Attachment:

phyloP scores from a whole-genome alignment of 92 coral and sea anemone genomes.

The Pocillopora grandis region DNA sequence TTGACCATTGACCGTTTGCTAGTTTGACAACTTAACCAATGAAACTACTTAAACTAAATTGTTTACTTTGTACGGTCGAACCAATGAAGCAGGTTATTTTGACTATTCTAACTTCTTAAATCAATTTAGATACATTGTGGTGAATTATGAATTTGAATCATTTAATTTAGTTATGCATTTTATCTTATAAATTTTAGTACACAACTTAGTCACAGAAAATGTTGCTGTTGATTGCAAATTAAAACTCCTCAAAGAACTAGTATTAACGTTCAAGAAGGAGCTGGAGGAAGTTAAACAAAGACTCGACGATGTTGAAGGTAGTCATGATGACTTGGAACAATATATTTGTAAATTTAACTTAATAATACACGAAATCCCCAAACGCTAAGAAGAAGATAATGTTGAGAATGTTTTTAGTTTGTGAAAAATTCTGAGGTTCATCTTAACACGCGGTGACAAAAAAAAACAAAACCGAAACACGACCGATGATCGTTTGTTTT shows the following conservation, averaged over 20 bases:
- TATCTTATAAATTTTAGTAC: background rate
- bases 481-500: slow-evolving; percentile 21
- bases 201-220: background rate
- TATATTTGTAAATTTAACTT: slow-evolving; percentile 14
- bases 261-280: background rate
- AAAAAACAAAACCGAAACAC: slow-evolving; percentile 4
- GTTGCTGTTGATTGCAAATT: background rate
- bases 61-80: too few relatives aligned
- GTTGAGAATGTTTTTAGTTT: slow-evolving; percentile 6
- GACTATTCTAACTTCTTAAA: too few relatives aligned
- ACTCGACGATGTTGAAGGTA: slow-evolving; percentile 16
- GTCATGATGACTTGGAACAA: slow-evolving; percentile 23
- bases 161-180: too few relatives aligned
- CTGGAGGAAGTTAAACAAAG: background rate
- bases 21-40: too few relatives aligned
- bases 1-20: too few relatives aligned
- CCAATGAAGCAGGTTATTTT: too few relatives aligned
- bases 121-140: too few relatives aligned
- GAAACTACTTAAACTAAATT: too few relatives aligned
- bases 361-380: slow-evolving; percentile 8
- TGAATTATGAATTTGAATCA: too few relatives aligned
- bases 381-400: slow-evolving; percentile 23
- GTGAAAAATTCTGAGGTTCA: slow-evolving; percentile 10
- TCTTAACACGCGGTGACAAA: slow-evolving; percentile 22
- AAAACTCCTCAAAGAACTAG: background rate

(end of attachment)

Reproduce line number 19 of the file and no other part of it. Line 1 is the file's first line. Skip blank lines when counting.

- CCAATGAAGCAGGTTATTTT: too few relatives aligned